### Example Question #2 : Thermodynamics

According to the law of thermodynamics, which of the following statement(s) is/are true?

I. Enthalpy of a system is always increasing

II. Entropy of a system is always increasing

III. Absolute entropy can never be negative

**Possible Answers:**

II only

III only

I and II

II and III

**Correct answer:**

III only

The first law of thermodynamics states that the energy of the universe is always constant, which implies that energy cannot be created or destroyed. The energy lost by a system is gained by surroundings and vice versa; however, the total energy of the universe is always constant. The second law of thermodynamics states that the entropy, or the amount of disorder in the universe, is always increasing. This suggests that the universe is always going towards a more disordered state. Based on these two laws, we can determine that statement I and statement II are false. Note that these two statements are talking about the system, rather than the universe. The energy (in the form of enthalpy) and entropy can increase or decrease in a system. The surroundings will compensate accordingly to keep the energy of universe constant and increase the entropy. Absolute entropy of a system, surroundings or the universe can never be negative because it isn’t possible to have negative disorder (this is due to the definition of entropy; just remember that entropy can never be negative). Note that the change in entropy can, however, be negative.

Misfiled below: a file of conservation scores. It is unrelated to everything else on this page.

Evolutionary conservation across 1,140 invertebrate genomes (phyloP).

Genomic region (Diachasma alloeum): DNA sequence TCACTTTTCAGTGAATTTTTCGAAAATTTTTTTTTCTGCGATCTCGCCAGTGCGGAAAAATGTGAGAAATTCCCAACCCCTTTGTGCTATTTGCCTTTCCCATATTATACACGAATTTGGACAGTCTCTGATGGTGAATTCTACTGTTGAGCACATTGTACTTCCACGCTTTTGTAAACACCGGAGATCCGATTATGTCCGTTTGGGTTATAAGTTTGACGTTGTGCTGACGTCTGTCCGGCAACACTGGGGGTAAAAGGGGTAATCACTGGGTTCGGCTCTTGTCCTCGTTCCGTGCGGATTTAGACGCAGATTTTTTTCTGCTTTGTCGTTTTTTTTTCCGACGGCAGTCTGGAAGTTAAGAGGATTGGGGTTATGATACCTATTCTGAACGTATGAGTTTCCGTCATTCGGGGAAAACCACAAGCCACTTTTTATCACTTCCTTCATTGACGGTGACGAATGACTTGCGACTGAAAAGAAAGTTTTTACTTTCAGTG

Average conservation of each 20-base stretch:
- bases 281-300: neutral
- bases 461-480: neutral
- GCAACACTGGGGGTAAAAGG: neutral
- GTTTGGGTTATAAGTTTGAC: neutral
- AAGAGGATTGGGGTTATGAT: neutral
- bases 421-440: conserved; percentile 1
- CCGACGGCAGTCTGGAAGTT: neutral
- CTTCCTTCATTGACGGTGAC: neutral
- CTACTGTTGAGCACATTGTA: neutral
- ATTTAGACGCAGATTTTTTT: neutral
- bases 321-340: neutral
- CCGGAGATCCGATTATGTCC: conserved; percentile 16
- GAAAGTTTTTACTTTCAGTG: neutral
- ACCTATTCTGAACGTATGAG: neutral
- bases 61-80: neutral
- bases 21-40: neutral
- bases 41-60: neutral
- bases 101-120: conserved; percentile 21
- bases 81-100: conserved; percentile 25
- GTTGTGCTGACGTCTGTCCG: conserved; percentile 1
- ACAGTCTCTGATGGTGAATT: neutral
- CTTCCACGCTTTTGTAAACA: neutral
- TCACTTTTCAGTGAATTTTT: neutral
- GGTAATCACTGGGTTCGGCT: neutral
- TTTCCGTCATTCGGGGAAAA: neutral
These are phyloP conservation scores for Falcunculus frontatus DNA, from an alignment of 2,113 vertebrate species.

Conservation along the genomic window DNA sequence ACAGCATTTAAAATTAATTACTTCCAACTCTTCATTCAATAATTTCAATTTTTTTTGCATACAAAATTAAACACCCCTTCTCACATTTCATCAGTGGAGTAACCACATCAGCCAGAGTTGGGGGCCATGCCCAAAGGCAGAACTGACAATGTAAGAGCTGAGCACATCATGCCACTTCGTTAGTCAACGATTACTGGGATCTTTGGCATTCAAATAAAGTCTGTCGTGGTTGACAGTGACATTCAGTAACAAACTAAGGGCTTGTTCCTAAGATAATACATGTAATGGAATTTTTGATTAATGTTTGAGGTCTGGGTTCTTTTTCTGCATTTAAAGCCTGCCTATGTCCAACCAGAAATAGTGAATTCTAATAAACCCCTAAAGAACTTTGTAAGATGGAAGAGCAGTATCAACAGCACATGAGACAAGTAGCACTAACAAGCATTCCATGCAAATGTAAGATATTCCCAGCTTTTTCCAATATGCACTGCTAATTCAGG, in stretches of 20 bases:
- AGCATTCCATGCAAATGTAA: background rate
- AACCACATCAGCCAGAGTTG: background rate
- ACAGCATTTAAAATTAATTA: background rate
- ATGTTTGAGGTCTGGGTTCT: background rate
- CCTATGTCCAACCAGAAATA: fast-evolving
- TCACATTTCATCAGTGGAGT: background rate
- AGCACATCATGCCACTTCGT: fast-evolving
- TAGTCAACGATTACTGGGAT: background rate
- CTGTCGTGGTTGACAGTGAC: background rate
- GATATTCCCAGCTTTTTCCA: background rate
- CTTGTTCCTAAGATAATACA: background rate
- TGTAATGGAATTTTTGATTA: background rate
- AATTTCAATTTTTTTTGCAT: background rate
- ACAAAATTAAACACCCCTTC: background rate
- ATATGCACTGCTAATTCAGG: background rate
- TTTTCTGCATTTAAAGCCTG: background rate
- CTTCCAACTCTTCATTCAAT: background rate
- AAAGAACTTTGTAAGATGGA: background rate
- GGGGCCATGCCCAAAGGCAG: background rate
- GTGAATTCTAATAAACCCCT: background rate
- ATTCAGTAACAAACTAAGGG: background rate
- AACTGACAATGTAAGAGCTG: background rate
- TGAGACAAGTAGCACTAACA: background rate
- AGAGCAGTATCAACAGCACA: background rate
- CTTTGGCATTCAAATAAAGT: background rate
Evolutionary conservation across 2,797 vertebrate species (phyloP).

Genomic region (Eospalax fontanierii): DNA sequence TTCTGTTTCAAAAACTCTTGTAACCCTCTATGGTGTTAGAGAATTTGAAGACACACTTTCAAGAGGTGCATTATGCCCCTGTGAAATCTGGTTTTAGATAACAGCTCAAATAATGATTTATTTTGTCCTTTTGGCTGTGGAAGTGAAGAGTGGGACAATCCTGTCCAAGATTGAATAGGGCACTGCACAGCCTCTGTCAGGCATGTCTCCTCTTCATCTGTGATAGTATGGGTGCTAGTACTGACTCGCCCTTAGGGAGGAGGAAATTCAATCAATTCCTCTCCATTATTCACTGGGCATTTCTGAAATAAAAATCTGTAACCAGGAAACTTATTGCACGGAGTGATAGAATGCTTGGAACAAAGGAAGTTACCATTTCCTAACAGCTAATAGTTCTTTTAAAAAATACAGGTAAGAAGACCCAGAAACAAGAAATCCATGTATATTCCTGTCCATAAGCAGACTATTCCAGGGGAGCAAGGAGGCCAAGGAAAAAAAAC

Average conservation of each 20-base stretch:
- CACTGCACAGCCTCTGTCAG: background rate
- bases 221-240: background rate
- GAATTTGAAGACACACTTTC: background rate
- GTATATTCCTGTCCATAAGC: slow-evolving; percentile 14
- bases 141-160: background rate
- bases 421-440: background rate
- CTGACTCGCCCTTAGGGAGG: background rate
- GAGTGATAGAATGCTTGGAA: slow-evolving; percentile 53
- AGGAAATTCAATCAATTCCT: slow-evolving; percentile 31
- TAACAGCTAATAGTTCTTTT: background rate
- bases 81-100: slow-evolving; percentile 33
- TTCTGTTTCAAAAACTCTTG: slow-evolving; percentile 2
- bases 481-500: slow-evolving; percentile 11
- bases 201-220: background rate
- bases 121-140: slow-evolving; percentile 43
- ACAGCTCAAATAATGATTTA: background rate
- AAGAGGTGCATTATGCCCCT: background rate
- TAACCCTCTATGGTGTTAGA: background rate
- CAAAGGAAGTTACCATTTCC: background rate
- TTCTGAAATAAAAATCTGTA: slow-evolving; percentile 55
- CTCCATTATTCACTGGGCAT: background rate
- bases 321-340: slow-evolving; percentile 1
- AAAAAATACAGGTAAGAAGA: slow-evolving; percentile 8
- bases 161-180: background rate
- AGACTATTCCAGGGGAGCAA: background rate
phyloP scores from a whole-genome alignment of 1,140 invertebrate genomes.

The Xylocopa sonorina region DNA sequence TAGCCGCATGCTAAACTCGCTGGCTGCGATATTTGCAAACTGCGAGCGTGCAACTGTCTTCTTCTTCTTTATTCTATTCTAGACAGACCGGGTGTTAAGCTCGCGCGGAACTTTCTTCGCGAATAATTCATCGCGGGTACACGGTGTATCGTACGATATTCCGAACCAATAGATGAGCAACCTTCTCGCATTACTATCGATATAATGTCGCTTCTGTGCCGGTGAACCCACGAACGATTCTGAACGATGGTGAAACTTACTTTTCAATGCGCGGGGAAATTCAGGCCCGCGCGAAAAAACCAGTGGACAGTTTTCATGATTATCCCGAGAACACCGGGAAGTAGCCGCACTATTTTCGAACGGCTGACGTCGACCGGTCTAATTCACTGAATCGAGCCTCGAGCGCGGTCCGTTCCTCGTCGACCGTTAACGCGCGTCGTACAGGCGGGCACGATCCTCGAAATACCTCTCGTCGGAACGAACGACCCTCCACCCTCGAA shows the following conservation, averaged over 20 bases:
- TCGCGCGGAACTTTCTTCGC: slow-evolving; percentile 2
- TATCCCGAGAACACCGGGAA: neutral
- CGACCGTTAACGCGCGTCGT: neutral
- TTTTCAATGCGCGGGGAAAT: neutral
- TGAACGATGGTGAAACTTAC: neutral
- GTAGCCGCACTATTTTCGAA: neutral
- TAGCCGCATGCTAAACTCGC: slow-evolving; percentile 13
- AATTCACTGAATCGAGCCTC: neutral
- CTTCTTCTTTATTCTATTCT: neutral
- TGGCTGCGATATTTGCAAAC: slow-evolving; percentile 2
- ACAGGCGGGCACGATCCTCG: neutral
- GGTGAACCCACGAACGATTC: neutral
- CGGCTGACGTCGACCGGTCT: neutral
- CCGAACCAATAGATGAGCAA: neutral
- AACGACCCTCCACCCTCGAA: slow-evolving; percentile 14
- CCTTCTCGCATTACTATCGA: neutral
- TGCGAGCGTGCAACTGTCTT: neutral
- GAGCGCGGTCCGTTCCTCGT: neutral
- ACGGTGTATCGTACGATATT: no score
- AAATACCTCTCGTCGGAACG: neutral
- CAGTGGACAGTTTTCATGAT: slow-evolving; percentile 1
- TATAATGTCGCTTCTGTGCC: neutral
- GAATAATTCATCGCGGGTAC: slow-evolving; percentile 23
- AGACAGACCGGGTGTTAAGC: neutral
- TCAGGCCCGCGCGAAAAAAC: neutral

### Example Question #3 : Thermodynamics

A newly discovered element has been determined to have a standard entropy of in its pure form. This value is highly unlikely because it violates the __________.

**Possible Answers:**

Zeroth Law of Thermodynamics

First Law of Equivalent Exchange

Second Law of Thermodynamics

Third Law of Thermodynamics

First Law of Thermodynamics

**Correct answer:**

Third Law of Thermodynamics

The Third Law of Thermodynamics states that a pure crystalline substance at absolute zero has an entropy of . Mathematically, this formula is expressed as:

where is the Boltzmann constant and W is the number of microstates of a gaseous atom in the system. Because microstates are used to describe this gaseous atom, there has to be at least one or more.

If only one microstate exists for the system, then the entropy is zero , and can only increase from this point. It is therefore mathematically impossible for any element to have a negative standard entropy.

Remark: keep in mind that entropy **changes** can be negative, but the entropy of pure compounds cannot be negative.

### Example Question #1 : Thermodynamics

A chemical reaction is run in which of work is done by the system and the internal energy changes by . What is the total amount of heat transferred?

**Possible Answers:**

**Correct answer:**

The First Law of thermodynamics states that for a system that only exchanges energy by heat or work:

Work is done *by* the system, therefore

### Example Question #1 : Thermochemistry And Thermodynamics

An automobile engine provides of work to push the pistons and generates of heat that must be carried away by the cooling system. What is the change in the internal energy of the engine?

**Possible Answers:**

**Correct answer:**

The First Law of thermodynamics states that for a system that only exchanges energy by heat or work:

The heat is given off by the system, so . Similarly, work is being done by the system, so

### Example Question #4 : Thermodynamics

A chemical reaction is run in which of heat is absorbed and the internal energy changes by . What is the amount of work done?

**Possible Answers:**

**Correct answer:**

The First Law of thermodynamics states that for a system that only exchanges energy by heat or work:

Heat is *absorbed* by the system, therefore

So

done by the system.